Top tax-writing Republicans in the House slammed proposed Department of Treasury regulations aimed at curbing corporate inversions Tuesday, saying the change would hinder investment and economic growth in the United States.
In a letter – spearheaded by House Ways and Means Committee Chairman Kevin Brady and Tax Policy and Subcommittee Chairman Charles Boustany and signed by every GOP member on the panel – addressed to Treasury Secretary Jack Lew, the lawmakers alleged the agency’s broad changes to the section of the tax code would increase uncertainty for American businesses, even in their “non-tax motivated business activity.”
Treasury’s proposed rule, unveiled in April, would “prevent a foreign company (including a recent inverter) that acquires multiple American companies in stock-based transactions from using the resulting increase in size to avoid the current inversion thresholds for a subsequent U.S. acquisition.” It would also make it more difficult for corporations to lighten tax burdens through internal loans through deductible interest payments.
Republicans called for an economic analysis to be conducted so they could see the full weight of the impact the changes would make in addition for an extension to the public comment period on the rule. The GOP lawmakers also pushed for the agency to reconsider its retroactive effective date of the debt-equity re-characterization rules.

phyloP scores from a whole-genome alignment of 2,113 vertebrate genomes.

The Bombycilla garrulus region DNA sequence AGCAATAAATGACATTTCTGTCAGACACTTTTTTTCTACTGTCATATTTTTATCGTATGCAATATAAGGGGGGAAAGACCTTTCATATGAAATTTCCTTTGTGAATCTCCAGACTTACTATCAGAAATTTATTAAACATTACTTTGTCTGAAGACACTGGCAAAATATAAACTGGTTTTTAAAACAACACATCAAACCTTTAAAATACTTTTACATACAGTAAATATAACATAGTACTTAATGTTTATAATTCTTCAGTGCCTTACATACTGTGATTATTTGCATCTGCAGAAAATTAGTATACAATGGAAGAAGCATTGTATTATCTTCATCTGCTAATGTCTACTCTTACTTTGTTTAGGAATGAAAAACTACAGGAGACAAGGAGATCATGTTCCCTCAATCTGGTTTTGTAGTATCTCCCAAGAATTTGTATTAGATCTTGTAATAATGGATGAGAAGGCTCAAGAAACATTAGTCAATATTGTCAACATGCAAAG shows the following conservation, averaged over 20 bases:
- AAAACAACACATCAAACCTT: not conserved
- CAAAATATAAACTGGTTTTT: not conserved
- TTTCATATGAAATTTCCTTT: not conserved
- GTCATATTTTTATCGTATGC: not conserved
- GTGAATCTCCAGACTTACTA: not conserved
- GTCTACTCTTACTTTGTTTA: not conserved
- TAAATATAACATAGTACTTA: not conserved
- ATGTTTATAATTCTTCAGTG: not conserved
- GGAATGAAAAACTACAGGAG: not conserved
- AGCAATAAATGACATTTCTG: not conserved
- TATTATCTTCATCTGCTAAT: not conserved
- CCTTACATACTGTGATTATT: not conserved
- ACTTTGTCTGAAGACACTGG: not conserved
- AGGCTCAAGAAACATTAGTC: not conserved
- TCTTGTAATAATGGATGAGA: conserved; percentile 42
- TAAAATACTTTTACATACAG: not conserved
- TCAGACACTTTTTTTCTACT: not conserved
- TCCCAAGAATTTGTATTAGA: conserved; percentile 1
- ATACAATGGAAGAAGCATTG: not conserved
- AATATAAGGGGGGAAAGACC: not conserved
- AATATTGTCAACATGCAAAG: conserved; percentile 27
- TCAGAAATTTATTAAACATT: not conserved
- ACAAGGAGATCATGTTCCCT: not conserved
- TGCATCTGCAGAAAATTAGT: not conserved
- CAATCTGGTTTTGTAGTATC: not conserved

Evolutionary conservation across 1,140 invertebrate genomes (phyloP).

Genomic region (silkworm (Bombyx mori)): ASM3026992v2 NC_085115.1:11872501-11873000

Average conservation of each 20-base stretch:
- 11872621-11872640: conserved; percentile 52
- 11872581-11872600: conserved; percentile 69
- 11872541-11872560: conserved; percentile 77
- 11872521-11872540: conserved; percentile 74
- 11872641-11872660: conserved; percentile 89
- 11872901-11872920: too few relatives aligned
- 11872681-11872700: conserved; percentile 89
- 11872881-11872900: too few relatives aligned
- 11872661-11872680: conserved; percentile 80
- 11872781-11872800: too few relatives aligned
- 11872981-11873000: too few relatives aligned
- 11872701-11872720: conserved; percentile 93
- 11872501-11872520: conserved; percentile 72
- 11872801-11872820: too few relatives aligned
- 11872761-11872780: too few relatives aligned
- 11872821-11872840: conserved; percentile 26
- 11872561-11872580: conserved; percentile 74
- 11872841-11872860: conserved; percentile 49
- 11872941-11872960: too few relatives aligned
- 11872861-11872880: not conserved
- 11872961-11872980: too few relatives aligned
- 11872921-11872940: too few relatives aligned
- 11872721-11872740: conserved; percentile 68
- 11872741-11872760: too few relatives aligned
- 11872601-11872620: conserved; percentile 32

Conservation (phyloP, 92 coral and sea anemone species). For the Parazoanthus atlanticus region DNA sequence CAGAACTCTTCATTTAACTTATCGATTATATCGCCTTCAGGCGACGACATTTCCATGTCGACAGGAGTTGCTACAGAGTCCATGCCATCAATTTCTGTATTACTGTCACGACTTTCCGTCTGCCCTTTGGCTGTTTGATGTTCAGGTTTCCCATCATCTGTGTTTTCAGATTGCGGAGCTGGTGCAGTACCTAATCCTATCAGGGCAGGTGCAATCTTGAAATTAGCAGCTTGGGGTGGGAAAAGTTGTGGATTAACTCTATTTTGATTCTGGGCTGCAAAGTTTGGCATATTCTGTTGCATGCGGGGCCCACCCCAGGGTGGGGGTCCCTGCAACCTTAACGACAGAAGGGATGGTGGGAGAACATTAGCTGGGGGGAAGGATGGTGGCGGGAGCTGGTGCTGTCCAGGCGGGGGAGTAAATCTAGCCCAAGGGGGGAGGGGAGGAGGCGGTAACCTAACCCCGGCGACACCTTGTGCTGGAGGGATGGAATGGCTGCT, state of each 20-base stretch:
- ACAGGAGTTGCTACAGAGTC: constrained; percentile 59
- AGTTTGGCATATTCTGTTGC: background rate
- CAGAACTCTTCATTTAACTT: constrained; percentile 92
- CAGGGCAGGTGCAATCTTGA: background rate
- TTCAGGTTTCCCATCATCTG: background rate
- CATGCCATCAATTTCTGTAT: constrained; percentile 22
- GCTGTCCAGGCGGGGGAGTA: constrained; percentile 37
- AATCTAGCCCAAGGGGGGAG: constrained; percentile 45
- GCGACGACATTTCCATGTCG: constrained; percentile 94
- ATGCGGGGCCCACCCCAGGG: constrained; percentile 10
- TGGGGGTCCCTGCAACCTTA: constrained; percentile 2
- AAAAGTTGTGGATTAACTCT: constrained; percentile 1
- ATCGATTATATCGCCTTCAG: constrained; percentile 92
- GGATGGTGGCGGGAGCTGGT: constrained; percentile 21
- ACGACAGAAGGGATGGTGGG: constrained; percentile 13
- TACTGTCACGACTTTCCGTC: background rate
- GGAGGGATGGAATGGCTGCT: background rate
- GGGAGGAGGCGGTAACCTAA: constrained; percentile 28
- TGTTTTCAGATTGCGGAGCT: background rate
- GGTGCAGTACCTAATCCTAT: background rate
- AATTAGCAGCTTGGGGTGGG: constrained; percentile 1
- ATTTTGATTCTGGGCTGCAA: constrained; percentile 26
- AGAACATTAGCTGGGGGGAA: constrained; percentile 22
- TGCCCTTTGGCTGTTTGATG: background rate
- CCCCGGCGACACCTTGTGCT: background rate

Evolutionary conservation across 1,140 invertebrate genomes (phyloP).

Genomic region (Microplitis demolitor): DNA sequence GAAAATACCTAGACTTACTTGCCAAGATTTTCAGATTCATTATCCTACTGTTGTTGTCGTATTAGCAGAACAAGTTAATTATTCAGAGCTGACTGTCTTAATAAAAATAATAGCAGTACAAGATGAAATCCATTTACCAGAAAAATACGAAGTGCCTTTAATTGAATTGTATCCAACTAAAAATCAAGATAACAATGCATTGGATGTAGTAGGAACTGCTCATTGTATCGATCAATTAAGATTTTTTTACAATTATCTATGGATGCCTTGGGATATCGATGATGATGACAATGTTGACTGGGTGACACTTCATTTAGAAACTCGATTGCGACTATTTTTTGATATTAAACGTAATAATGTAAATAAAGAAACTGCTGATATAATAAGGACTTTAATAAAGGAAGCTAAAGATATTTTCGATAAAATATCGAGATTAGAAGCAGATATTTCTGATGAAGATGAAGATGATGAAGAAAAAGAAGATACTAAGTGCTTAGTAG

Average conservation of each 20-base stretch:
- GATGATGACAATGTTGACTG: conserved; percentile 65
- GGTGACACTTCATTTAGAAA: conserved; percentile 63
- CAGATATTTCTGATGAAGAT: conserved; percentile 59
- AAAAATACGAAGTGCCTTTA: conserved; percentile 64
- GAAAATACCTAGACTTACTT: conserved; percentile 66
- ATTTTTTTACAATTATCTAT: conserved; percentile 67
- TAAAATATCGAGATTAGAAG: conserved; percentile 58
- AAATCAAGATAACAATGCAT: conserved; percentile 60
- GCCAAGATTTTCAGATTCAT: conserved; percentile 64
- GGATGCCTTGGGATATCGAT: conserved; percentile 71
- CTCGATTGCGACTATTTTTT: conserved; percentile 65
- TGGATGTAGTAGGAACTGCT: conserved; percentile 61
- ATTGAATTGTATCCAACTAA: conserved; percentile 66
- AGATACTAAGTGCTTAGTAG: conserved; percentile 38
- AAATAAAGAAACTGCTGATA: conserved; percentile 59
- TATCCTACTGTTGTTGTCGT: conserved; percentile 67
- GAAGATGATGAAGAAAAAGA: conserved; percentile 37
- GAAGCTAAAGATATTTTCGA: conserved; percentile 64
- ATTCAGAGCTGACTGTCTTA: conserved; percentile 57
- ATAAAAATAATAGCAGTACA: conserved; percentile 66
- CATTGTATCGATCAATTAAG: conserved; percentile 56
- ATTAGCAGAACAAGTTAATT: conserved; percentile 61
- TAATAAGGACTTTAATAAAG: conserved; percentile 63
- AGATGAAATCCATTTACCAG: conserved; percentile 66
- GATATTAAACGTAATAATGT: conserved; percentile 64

“To be clear, Congress did not intend section 385 to serve the purpose for which it is presently being used in policing inversion or earnings stripping activities, and we respectfully remind the Treasury that they have co-opted section 385 to use for purposes other than what Congress intended,” they wrote. “We stand ready to work with the Treasury, observing the appropriate channel of amending the IRC specifically through the legislative process, in any way that will improve the competitiveness of the United States as a place to conduct and locate business operations.”
The Republican tax task force unveiled a proposal last week that would lower the corporate tax rate from 35 percent to 20 percent and shift the U.S. into a territorial system, which they say will attract businesses instead of placing red tape in an attempt to stop them form fleeing.
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